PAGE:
09 February 2017

Benefit of the doubt, part two

"Our future Lomonosovs might be
right in this hall."
-- Khudainazar Yunusov
Welcome to Lyceum 7 for the Lomonosov conference
(a regional academic competition for all school grades
and subjects, in honor of Mikhail Lomonosov)
Greetings from our city's superintendent of schools,
Elena Mitkina
... and from the president of the regional biology/
chemistry/ecology teachers' association, 
Khudainazar Yunusov
Participants and jurors came from all over
Moscow Region
Holmes and Watson explain the origins of Britain's
image as "Foggy Albion"
Receiving a science certificate
A certificate of recognition for her national costume
Our rector congratulates foreign-language
My thank-you certificate as a juror. The event took
place last Tuesday here in Elektrostal.

Last week I set myself the task of honestly applying the "benefit of the doubt" test to the administration of the USA's new president. The practical point of this exercise is to distinguish my urgent doubts about his leadership from both the blind fury and the undifferentiated ridicule directed at him.

If we doubters can earn trust through our fairness, is it naive to expect that Trump supporters will also give us the benefit of the doubt? Will they be able to see that we are motivated by love of country and democracy, rather than obsessing on the need to ridicule their hero?

Drawing on the benefit-of-the-doubt challenges I listed last week:

Are my complaints about Trump simply a matter of interpretation?

A fair question. I interpret the words and behavior of political actors based on a few assumptions, and fairness requires me to reveal those assumptions:
  • top public officials (and their families) should not benefit financially from their service, beyond statutory pay and benefits,
  • they should be scrupulous about the Bill of Rights, equal rights for all, the equal protection of the laws, due process, separation of powers, and the continuity of international agreements,
  • they should staff their administrations with the most competent people available,
  • they should not lie or be casual about the truth,
  • they should conduct themselves, and their advocacy and disputes, with dignity befitting their high office.
Are these reasonable expectations? And am I being ungenerous in judging that the president has failed to meet any of them? Is there or is there not a risk to our national institutions and civic norms if we simply allow more benefit-of-the-doubt time to see if things straighten out?

One more note: I believe I have applied these same expectations to previous presidents, including those I voted for.

Am I biased out of resentment because I voted against the winner? Am I a sore loser?

I am not exactly sore, but I'm admittedly very unhappy. My list of reasons for not wanting Trump to be president was based on his behavior before the election -- his bombast, defensiveness, assertions made out of thin air, aggressiveness, unwillingness to be transparent about his financial obligations, association with alt-right nationalists and racists, and frequent statements that he preferred to make decisions based on his own instincts and intelligence rather than study and advice.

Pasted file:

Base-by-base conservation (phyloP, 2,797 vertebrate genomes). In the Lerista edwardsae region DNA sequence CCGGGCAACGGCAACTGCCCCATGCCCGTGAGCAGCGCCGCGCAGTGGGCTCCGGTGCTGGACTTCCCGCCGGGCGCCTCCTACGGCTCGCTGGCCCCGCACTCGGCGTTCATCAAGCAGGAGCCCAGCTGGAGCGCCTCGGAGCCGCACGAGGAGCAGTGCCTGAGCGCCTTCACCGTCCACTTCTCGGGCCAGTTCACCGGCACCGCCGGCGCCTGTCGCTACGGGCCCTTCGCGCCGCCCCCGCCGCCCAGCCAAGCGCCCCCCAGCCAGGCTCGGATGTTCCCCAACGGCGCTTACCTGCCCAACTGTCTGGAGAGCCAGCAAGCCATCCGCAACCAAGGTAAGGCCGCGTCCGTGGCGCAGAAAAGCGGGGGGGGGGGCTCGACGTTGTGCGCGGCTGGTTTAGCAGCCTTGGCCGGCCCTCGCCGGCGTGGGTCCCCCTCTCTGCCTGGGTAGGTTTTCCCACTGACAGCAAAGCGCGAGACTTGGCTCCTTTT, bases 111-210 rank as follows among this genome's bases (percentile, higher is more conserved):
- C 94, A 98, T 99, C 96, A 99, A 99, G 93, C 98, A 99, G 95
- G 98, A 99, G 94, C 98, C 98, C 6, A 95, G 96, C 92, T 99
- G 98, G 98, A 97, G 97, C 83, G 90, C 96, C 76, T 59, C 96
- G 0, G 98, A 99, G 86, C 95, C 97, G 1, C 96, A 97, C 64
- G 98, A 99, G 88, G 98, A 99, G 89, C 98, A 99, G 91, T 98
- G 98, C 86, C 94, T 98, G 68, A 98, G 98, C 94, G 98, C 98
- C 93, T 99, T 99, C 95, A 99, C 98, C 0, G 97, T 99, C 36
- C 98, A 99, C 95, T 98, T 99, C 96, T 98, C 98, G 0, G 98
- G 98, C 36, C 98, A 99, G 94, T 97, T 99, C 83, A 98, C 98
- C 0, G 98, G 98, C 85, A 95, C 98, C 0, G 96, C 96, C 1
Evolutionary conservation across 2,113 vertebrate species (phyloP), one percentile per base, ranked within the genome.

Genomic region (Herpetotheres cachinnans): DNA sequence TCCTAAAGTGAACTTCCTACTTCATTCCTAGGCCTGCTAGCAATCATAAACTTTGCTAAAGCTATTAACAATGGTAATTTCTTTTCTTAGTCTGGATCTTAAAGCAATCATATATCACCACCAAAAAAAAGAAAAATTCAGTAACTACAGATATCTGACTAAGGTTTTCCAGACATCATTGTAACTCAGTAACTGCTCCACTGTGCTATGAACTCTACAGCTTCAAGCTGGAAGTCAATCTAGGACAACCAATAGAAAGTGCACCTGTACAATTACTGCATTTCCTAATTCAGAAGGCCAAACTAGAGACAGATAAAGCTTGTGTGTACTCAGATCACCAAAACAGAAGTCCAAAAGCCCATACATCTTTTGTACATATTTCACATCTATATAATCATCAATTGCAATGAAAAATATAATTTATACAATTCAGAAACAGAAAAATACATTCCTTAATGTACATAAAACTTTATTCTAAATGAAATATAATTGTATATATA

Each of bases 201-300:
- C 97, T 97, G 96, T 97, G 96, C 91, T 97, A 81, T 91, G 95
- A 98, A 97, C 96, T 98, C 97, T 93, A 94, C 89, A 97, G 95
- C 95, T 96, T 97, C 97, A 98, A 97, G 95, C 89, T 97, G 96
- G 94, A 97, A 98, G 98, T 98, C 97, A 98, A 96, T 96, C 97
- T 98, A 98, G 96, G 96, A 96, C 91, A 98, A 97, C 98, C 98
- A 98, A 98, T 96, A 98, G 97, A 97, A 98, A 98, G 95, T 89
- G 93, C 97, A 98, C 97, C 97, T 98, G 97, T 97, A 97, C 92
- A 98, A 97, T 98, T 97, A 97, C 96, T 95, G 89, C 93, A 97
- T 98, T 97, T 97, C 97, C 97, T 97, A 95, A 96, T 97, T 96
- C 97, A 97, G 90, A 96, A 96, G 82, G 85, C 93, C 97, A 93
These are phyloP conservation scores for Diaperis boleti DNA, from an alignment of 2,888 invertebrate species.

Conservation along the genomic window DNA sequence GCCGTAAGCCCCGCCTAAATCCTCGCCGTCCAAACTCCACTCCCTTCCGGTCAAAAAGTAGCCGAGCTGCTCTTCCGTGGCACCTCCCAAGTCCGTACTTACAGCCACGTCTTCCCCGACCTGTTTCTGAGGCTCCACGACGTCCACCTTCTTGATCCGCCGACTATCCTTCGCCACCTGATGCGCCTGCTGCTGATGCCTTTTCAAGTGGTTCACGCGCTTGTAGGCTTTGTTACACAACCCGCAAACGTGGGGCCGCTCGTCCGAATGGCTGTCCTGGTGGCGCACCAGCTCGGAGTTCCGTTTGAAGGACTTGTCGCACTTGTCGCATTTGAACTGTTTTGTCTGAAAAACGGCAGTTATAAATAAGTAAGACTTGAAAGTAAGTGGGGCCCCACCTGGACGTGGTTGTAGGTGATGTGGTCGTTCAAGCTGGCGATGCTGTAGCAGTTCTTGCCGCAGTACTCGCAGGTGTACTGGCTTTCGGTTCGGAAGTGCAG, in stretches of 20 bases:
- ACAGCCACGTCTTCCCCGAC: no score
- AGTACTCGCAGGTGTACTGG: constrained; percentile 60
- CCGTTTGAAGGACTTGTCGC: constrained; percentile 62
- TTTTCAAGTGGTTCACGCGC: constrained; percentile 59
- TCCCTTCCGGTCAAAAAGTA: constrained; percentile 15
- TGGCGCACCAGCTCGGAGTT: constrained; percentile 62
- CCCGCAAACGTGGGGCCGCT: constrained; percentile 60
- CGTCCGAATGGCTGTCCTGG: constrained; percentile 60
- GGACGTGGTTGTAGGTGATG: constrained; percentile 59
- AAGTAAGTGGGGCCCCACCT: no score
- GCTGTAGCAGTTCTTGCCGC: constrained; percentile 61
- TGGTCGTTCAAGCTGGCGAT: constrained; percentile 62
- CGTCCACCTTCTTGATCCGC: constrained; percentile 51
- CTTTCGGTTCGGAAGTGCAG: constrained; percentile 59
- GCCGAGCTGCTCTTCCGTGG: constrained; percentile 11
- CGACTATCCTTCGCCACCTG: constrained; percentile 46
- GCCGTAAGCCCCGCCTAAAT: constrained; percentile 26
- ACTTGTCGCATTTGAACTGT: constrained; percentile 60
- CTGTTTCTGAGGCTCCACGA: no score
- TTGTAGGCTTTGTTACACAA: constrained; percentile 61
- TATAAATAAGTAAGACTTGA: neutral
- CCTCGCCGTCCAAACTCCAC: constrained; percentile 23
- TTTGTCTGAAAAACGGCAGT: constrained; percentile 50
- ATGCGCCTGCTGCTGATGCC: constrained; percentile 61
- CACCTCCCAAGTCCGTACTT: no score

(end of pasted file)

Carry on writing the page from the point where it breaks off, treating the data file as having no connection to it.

If his behavior since assuming office had shown me that I'd misjudged him, I hope I would have had the fairness to admit so. Instead, his behavior in office to date confirms the doubts that I had.

Again: what am I missing? Is there evidence that my election impressions were either wrong or are severely disconnected from what we've seen since January 20?

Isn't the president simply doing what he promised?

OK, fair enough. On a verbal level, he made some explicit promises ...
  • shut down illegal immigration,
  • reject trade agreements unfavorable to the USA,
  • question collective security arrangements where the USA pays an unfair share of the cost,
  • fight crime, restore law and order,
  • eliminate over-regulation,
  • restore our deteriorating national infrastructure,
  • replace the Affordable Care Act,
  • nominate a worthy successor to Justice Scalia,
  • prioritize the fight against Islamic terrorism.
Each of these promises has positives and negatives, and there are ways that I could argue in favor of any of them. But they all involve incredibly complex trade-offs. I don't see Trump doing his own homework or appointing colleagues who are committed to the necessary study, consultation, and public discussion. Worse than that, he doesn't even seem committed to establishing accurate baseline data on which to measure future results. The murder rate and net illegal immigration, for example, are already at or near historic lows for recent decades.

The Gorsuch nomination may be an exception. And the Republican party in Congress (interpreted generously) does seem to realize that replacing ACA will require a lot of hard work. But so far I see no presidential leadership encouraging similar hard work in the other areas I summarized. Without that hard work, it's hard to trust that new initiatives are actually going to lead to improvements rather than external trade wars, cruel consequences for refugees and their families, collapse of international collective security, and repressive police and civil rights policies at home.

On a more tacit level, he seemed to be promising that the era of caring about political correctness is over. Is this a worthy promise? Since political correctness is just a jaundiced tag for sensitivity to vulnerable and historically marginalized people, do we really believe that those who voted for Trump can only gain by reducing or reversing the gains made by others? This seems like a sour, mean, even tribal approach to the dilemmas of our economic, class, and social diversity. Tell me if there's another, more positive, way to interpret Trump's antipathy to political correctness.